The prosecutrix then went to the apartment of her cousin and told her that she had been raped. This was approximately 10:00 p.m. Two police officers came to the apartment. She was crying and gave them a description of her assailants. She was then taken to Cook County Hospital and examined. After the examination she was accompanied to the Fillmore police station by Police Officer Severin. At that time she viewed a lineup of six Negro men, who were asked to speak certain words, and she identified defendant Wright and Lowe. As to defendant Ward, she testified that after she viewed the lineup she was waiting in the waiting room for her cousin, when Woodrow Ward entered the station, and she immediately identified him as the third person. She said, "He wasn't in the lineup. . . . Even though he was all by himself, I pointed him out right away. That was the same man that I had previously told the officer that all I remembered about him was that he was 23 and dark complected and had processed hair; and his height." She further said, "I don't recall Detective Severin being there at the time I first saw Woodrow Ward. There wasn't any police officer with me at the time I first saw Woodrow Ward in the station." She identified People's Exhibit No. 1 as the knife which Wright placed at her neck and People's Exhibit No. 3 as the pants she was wearing the night of the occurrence.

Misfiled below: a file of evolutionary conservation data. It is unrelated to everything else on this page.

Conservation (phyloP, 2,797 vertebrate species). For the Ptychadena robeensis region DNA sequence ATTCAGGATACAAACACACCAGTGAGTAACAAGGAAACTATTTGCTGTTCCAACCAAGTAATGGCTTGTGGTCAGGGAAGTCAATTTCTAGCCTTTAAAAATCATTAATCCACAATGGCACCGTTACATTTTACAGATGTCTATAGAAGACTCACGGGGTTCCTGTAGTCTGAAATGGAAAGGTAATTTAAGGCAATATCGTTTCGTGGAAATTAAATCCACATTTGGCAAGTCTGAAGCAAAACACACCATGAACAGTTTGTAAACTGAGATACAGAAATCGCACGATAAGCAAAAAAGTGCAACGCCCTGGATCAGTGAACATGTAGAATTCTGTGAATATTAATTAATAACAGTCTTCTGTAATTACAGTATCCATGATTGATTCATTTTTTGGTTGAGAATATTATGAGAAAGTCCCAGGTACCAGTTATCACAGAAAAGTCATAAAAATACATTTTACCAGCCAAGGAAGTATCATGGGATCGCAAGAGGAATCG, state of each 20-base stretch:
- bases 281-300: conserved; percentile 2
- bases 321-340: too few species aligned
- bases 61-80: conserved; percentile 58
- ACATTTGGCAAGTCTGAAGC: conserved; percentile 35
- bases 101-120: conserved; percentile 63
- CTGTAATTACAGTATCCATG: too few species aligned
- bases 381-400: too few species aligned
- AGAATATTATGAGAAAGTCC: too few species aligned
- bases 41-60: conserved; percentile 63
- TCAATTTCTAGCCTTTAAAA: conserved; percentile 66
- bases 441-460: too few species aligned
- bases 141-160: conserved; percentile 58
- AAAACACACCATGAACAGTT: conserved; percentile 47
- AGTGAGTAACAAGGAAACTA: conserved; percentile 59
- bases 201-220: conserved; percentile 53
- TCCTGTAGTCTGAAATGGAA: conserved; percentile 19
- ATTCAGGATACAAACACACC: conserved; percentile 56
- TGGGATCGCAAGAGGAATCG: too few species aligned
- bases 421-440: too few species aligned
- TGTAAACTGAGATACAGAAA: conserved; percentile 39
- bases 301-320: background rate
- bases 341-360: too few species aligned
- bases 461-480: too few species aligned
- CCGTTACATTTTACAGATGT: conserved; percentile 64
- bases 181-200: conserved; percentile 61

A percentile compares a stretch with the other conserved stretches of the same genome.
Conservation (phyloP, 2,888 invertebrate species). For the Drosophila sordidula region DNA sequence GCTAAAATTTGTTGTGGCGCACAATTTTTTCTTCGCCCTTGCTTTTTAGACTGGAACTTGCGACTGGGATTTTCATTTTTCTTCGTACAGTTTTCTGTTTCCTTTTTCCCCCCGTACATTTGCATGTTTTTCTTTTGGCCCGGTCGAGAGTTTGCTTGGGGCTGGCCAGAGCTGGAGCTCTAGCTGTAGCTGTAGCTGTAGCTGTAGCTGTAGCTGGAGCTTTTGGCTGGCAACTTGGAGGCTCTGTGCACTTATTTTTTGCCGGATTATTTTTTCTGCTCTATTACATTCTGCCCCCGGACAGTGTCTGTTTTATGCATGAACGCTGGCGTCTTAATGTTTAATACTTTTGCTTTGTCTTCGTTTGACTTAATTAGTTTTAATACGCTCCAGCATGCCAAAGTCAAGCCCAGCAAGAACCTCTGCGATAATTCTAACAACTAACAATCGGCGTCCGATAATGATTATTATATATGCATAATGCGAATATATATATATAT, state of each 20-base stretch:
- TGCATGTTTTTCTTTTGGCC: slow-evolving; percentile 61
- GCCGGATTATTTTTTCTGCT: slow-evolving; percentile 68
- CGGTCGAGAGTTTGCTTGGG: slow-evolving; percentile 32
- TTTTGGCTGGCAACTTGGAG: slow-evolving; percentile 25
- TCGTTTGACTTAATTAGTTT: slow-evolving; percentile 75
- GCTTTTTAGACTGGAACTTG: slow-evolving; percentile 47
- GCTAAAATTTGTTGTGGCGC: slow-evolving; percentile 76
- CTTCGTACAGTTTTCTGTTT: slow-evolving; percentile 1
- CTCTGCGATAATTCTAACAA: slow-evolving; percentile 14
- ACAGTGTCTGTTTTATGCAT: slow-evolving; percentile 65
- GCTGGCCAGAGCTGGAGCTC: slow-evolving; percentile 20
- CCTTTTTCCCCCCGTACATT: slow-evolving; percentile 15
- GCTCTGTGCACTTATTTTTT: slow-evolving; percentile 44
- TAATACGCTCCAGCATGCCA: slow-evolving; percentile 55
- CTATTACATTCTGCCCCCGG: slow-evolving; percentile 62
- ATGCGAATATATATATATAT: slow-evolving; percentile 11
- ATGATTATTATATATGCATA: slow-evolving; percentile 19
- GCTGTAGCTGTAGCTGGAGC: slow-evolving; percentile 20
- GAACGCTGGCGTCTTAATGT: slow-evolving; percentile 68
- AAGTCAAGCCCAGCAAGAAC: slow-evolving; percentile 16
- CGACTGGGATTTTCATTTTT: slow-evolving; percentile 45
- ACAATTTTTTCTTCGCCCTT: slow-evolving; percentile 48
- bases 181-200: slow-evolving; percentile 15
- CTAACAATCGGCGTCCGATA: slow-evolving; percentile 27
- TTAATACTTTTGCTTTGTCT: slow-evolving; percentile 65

On cross-examination the prosecutrix testified she had described defendant Wright to the police as having large eyes and processed hair with large curls. Wright was wearing a beige colored trench coat and had a medium complexion. Defendant Ward was approximately 5', 8", 130 to 140 pounds, and also had processed hair with curls. He was also dark skinned. Lowe was 6', 3", wore a black trench coat and hat and had dark colored pants on. She further testified that when she was attending the lineup, Officer Severin never informed her that they had the men in custody or that they wanted her to identify them. At the lineup, Lowe and Wright were wearing the same clothes they were wearing when they attacked her.